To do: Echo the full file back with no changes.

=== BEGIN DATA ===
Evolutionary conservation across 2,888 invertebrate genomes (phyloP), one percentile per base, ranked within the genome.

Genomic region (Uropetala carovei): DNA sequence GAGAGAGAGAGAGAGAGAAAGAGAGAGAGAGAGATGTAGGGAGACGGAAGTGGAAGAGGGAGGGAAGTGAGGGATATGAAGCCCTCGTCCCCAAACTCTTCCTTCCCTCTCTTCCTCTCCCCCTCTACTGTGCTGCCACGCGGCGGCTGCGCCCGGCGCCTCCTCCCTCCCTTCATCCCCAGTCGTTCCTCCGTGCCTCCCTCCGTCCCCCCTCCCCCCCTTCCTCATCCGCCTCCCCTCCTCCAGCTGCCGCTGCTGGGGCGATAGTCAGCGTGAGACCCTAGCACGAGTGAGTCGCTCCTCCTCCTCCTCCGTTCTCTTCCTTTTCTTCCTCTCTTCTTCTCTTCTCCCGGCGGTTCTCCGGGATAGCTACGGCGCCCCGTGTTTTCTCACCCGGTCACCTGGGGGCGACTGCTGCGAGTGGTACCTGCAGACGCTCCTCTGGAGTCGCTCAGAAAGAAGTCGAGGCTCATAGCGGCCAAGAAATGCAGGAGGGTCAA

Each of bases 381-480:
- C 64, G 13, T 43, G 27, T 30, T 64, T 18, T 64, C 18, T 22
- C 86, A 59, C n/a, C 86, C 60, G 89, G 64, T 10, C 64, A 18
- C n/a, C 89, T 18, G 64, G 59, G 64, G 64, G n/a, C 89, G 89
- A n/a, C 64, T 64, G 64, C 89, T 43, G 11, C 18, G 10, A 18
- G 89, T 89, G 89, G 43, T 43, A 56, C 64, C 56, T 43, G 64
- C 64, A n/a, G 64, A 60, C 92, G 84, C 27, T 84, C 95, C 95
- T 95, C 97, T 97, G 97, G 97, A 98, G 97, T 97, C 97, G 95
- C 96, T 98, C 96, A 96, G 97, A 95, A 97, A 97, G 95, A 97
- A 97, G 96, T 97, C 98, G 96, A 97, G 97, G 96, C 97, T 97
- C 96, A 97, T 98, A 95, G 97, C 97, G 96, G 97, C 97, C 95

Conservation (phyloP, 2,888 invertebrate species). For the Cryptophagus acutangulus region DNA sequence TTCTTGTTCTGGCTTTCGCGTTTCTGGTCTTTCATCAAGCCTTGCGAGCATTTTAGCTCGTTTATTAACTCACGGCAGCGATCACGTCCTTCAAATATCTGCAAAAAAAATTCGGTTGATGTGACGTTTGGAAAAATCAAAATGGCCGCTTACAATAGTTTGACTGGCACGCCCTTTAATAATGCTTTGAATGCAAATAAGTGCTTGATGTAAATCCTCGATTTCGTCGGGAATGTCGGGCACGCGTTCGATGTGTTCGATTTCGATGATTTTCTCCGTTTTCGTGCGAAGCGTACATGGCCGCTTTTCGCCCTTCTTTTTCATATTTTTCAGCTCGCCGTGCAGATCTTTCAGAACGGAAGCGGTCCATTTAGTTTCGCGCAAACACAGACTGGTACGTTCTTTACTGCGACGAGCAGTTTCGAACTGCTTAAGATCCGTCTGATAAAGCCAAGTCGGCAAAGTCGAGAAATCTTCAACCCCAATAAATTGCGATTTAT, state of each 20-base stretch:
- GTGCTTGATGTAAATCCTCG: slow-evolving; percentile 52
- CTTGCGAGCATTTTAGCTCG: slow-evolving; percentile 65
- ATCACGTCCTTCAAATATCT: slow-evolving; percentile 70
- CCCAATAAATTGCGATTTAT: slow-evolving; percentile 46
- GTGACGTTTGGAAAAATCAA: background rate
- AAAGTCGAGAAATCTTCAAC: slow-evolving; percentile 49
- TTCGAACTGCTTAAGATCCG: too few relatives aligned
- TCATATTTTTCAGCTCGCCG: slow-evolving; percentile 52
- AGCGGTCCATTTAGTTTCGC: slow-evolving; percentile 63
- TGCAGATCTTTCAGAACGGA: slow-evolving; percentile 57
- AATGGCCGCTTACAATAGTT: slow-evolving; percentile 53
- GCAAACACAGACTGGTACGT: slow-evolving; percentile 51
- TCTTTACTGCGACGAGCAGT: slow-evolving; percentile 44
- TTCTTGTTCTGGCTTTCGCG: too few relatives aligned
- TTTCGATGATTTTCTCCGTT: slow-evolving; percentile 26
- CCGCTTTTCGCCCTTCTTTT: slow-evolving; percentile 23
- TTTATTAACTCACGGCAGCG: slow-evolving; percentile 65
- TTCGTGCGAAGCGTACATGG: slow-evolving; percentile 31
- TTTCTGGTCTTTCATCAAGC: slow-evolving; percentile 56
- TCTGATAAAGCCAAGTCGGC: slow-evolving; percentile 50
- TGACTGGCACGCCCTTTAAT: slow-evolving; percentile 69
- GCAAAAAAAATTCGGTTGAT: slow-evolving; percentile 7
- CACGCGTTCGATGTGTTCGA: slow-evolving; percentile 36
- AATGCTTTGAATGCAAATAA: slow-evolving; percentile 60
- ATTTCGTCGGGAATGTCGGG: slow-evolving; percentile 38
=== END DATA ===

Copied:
Evolutionary conservation across 2,888 invertebrate genomes (phyloP), one percentile per base, ranked within the genome.

Genomic region (Uropetala carovei): DNA sequence GAGAGAGAGAGAGAGAGAAAGAGAGAGAGAGAGATGTAGGGAGACGGAAGTGGAAGAGGGAGGGAAGTGAGGGATATGAAGCCCTCGTCCCCAAACTCTTCCTTCCCTCTCTTCCTCTCCCCCTCTACTGTGCTGCCACGCGGCGGCTGCGCCCGGCGCCTCCTCCCTCCCTTCATCCCCAGTCGTTCCTCCGTGCCTCCCTCCGTCCCCCCTCCCCCCCTTCCTCATCCGCCTCCCCTCCTCCAGCTGCCGCTGCTGGGGCGATAGTCAGCGTGAGACCCTAGCACGAGTGAGTCGCTCCTCCTCCTCCTCCGTTCTCTTCCTTTTCTTCCTCTCTTCTTCTCTTCTCCCGGCGGTTCTCCGGGATAGCTACGGCGCCCCGTGTTTTCTCACCCGGTCACCTGGGGGCGACTGCTGCGAGTGGTACCTGCAGACGCTCCTCTGGAGTCGCTCAGAAAGAAGTCGAGGCTCATAGCGGCCAAGAAATGCAGGAGGGTCAA

Each of bases 381-480:
- C 64, G 13, T 43, G 27, T 30, T 64, T 18, T 64, C 18, T 22
- C 86, A 59, C n/a, C 86, C 60, G 89, G 64, T 10, C 64, A 18
- C n/a, C 89, T 18, G 64, G 59, G 64, G 64, G n/a, C 89, G 89
- A n/a, C 64, T 64, G 64, C 89, T 43, G 11, C 18, G 10, A 18
- G 89, T 89, G 89, G 43, T 43, A 56, C 64, C 56, T 43, G 64
- C 64, A n/a, G 64, A 60, C 92, G 84, C 27, T 84, C 95, C 95
- T 95, C 97, T 97, G 97, G 97, A 98, G 97, T 97, C 97, G 95
- C 96, T 98, C 96, A 96, G 97, A 95, A 97, A 97, G 95, A 97
- A 97, G 96, T 97, C 98, G 96, A 97, G 97, G 96, C 97, T 97
- C 96, A 97, T 98, A 95, G 97, C 97, G 96, G 97, C 97, C 95

Conservation (phyloP, 2,888 invertebrate species). For the Cryptophagus acutangulus region DNA sequence TTCTTGTTCTGGCTTTCGCGTTTCTGGTCTTTCATCAAGCCTTGCGAGCATTTTAGCTCGTTTATTAACTCACGGCAGCGATCACGTCCTTCAAATATCTGCAAAAAAAATTCGGTTGATGTGACGTTTGGAAAAATCAAAATGGCCGCTTACAATAGTTTGACTGGCACGCCCTTTAATAATGCTTTGAATGCAAATAAGTGCTTGATGTAAATCCTCGATTTCGTCGGGAATGTCGGGCACGCGTTCGATGTGTTCGATTTCGATGATTTTCTCCGTTTTCGTGCGAAGCGTACATGGCCGCTTTTCGCCCTTCTTTTTCATATTTTTCAGCTCGCCGTGCAGATCTTTCAGAACGGAAGCGGTCCATTTAGTTTCGCGCAAACACAGACTGGTACGTTCTTTACTGCGACGAGCAGTTTCGAACTGCTTAAGATCCGTCTGATAAAGCCAAGTCGGCAAAGTCGAGAAATCTTCAACCCCAATAAATTGCGATTTAT, state of each 20-base stretch:
- GTGCTTGATGTAAATCCTCG: slow-evolving; percentile 52
- CTTGCGAGCATTTTAGCTCG: slow-evolving; percentile 65
- ATCACGTCCTTCAAATATCT: slow-evolving; percentile 70
- CCCAATAAATTGCGATTTAT: slow-evolving; percentile 46
- GTGACGTTTGGAAAAATCAA: background rate
- AAAGTCGAGAAATCTTCAAC: slow-evolving; percentile 49
- TTCGAACTGCTTAAGATCCG: too few relatives aligned
- TCATATTTTTCAGCTCGCCG: slow-evolving; percentile 52
- AGCGGTCCATTTAGTTTCGC: slow-evolving; percentile 63
- TGCAGATCTTTCAGAACGGA: slow-evolving; percentile 57
- AATGGCCGCTTACAATAGTT: slow-evolving; percentile 53
- GCAAACACAGACTGGTACGT: slow-evolving; percentile 51
- TCTTTACTGCGACGAGCAGT: slow-evolving; percentile 44
- TTCTTGTTCTGGCTTTCGCG: too few relatives aligned
- TTTCGATGATTTTCTCCGTT: slow-evolving; percentile 26
- CCGCTTTTCGCCCTTCTTTT: slow-evolving; percentile 23
- TTTATTAACTCACGGCAGCG: slow-evolving; percentile 65
- TTCGTGCGAAGCGTACATGG: slow-evolving; percentile 31
- TTTCTGGTCTTTCATCAAGC: slow-evolving; percentile 56
- TCTGATAAAGCCAAGTCGGC: slow-evolving; percentile 50
- TGACTGGCACGCCCTTTAAT: slow-evolving; percentile 69
- GCAAAAAAAATTCGGTTGAT: slow-evolving; percentile 7
- CACGCGTTCGATGTGTTCGA: slow-evolving; percentile 36
- AATGCTTTGAATGCAAATAA: slow-evolving; percentile 60
- ATTTCGTCGGGAATGTCGGG: slow-evolving; percentile 38